By DONNA BALANCIA
No matter how bad things devolve, signs of perseverance are all around us.
Take the new EP Don’t Bleed by Le Butcherettes. Due out February 14, Don’t Bleed is an inventive collection of emotive tunes, all experimental in nature and which uncannily capture precious moments in time.
Listeners should be grateful to bands like Le Butcherettes who are picking up the slack where the independent journalists of the world have left off. The new EP Don’t Bleed is yet another winning collection of meaningful works from our favorite musicians.
Don’t Bleed will be released February 14 on Rise Records.
Le Butcherettes continue to push on with their outstanding music, as songwriter and powerful frontgal Teri Gender Bender continues to put her heart and all her hard work out there. She and the band speak for those who can’t, or who are too afraid.
The emotional tone to the album gives the listener the impression there is still a long way to go for healing within all of us. But we can all take a lesson from this great Mexican-American group that continues to present immense range in its diversified approach. This record appeals to all tastes.
Teri said the album represents “a powerful double meaning of being told not to bleed as a woman and feeling shame of blossoming, so with time we are manipulated to hide in the darkness and our blood calls out to the forest creatures pulling them in closer to us for the hunt, even if we hide we are exposed.”
“Wounds Belong to Me” is an analogue retro-style bluesy snippet of a song that brings out the fun aspect of Teri’s personality. The track sounds like it was recorded through a gramophone, and it is dynamic in its simplicity, which is tough to pull off.
“Out For You,” by contrast, uses the richest in recording capabilities, with layers of dynamic sounds and a compelling 1980s throwback pop feel. The guitar work is outstanding and the bass-driven track is complimented by a relentlessly aggressive drum scheme. The track leaves the listener with a feeling of unhinged longing that won’t be satisfied in any simple manner.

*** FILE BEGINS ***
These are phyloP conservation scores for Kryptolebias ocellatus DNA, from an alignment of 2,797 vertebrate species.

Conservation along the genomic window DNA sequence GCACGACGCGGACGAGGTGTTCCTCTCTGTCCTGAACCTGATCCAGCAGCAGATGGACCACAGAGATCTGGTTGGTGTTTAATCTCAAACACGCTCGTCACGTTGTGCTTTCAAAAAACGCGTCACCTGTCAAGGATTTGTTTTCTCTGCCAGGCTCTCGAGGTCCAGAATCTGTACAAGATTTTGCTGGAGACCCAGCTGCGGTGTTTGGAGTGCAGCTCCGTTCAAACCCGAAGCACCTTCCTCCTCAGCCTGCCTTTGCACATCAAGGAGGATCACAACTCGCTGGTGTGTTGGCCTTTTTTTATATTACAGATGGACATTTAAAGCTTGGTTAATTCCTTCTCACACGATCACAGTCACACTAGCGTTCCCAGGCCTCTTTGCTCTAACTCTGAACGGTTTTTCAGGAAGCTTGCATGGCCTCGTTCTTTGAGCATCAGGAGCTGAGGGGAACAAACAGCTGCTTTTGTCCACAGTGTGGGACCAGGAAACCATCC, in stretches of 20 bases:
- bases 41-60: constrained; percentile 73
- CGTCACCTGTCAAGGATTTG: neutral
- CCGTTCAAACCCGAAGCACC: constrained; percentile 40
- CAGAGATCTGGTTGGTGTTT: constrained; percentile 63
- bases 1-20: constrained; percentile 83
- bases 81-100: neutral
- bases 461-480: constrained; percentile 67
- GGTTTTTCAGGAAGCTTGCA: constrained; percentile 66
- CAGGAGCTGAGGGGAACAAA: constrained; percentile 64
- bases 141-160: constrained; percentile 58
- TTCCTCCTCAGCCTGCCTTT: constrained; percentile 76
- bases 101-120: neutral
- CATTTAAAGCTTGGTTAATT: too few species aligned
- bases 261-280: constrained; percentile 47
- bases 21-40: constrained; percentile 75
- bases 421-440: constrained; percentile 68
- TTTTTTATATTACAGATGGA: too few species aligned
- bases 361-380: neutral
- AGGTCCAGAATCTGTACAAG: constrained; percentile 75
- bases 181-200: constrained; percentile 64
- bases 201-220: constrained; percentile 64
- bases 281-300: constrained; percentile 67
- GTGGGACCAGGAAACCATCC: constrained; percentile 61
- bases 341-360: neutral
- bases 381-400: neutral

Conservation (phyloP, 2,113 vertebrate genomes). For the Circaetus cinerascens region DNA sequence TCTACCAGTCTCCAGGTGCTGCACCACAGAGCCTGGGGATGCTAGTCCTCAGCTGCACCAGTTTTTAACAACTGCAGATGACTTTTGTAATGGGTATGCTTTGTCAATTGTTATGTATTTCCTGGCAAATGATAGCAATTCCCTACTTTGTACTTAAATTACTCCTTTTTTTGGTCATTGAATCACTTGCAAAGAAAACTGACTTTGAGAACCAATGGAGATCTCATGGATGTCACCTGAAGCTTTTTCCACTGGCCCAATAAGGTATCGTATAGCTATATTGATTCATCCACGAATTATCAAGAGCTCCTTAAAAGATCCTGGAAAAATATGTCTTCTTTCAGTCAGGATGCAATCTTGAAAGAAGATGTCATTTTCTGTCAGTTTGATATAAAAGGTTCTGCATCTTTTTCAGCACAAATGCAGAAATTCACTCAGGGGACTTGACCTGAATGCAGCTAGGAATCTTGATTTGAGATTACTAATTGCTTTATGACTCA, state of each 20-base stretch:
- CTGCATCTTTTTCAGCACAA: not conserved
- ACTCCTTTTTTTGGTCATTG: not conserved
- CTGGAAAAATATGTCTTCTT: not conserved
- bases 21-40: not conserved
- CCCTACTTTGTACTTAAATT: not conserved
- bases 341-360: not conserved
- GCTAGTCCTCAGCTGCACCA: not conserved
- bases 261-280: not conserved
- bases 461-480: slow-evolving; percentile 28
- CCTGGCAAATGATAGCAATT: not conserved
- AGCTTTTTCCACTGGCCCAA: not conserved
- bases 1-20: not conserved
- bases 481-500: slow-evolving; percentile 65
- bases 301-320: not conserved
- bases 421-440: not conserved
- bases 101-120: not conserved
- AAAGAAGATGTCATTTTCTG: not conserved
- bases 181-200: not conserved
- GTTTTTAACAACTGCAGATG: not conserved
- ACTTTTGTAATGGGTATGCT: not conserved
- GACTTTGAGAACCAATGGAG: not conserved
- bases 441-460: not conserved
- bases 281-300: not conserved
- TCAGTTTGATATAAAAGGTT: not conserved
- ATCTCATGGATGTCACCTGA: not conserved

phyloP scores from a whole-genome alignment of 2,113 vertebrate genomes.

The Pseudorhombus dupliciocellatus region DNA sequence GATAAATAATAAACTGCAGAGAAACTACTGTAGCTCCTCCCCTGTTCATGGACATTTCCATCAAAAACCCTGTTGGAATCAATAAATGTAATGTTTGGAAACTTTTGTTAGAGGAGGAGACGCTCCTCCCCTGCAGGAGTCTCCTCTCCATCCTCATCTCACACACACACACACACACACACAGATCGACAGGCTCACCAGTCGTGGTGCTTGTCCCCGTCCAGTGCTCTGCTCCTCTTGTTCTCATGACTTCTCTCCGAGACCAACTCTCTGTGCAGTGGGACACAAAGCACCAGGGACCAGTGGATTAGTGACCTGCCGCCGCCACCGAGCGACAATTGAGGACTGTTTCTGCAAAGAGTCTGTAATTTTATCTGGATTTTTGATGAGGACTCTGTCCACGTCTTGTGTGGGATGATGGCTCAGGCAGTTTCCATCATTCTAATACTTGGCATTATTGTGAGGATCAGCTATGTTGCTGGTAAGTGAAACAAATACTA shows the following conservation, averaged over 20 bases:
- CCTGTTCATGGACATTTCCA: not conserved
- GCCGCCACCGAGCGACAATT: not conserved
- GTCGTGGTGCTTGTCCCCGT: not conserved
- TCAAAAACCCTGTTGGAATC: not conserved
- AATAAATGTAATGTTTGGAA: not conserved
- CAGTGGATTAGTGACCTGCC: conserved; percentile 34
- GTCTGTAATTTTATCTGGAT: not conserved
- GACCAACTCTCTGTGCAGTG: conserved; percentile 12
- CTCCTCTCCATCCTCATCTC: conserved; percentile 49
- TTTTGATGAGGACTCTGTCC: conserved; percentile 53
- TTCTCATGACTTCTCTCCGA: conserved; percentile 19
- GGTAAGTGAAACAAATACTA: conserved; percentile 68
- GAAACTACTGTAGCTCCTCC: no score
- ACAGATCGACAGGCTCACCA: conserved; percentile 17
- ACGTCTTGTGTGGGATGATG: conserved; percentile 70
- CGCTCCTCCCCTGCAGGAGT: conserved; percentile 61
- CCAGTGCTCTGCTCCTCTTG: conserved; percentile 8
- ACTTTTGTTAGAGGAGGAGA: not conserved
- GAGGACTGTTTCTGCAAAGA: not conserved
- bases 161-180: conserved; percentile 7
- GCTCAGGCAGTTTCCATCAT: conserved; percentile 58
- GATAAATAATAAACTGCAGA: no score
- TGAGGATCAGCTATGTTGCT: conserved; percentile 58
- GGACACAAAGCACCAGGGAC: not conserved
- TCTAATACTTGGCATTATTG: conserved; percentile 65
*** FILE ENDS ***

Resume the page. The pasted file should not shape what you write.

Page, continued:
“Don’t Bleed, You’re In The Middle Of The Forest” is a quasi-mystical song that has a haunting vocal track. It’s got a cool slithery beat that is reminiscent of a 1960s discotheque. But it is the sole definition of the double standard people must withstand.
“Now I Know” has got its very own style of groove, and what a ridiculous belief that anyone is better than anyone else today. There’s a cocky arrogance to the unnamed respondent on the receiving side of Teri’s words in this powerful track.
“Tunisia” is a consistent and interesting work with staccato fuzz and remarkable production. Ever-present in the tracks on the album is the feeling that a devil wants to coax us to some place we don’t want to be. But we need to be strong enough to get past the temptations.
“Love Someone” has the eerie tone of being lost in the crowd, searching for that relationship that may have disappeared or is about to. Do you take the chance on love or, as the perpetual question reverberates: “Is it better to have loved and lost than not at all?”
“Boom” is appropriately named. There is an avant-garde swagger to the track, with a synthetic and pathetic tone to a plea for help that never came. There is a deep background to the story here and it will be worked out.
The album was produced by a mysterious entity by the name of Violeta Félix, (ORL?), it was engineered by Jon Debaun and engineered and mixed by Chris Common. Le Butcherettes are Teri Gender Bender on vocals and keys, Riko Rodriguez-Lopez on guitar, synth and effects, Alejandra Robles Luna on drums and Marfred Rodriguez Lopez on bass. The credits also list Eureka the Butcher with photography by Maria Teresa Cosio.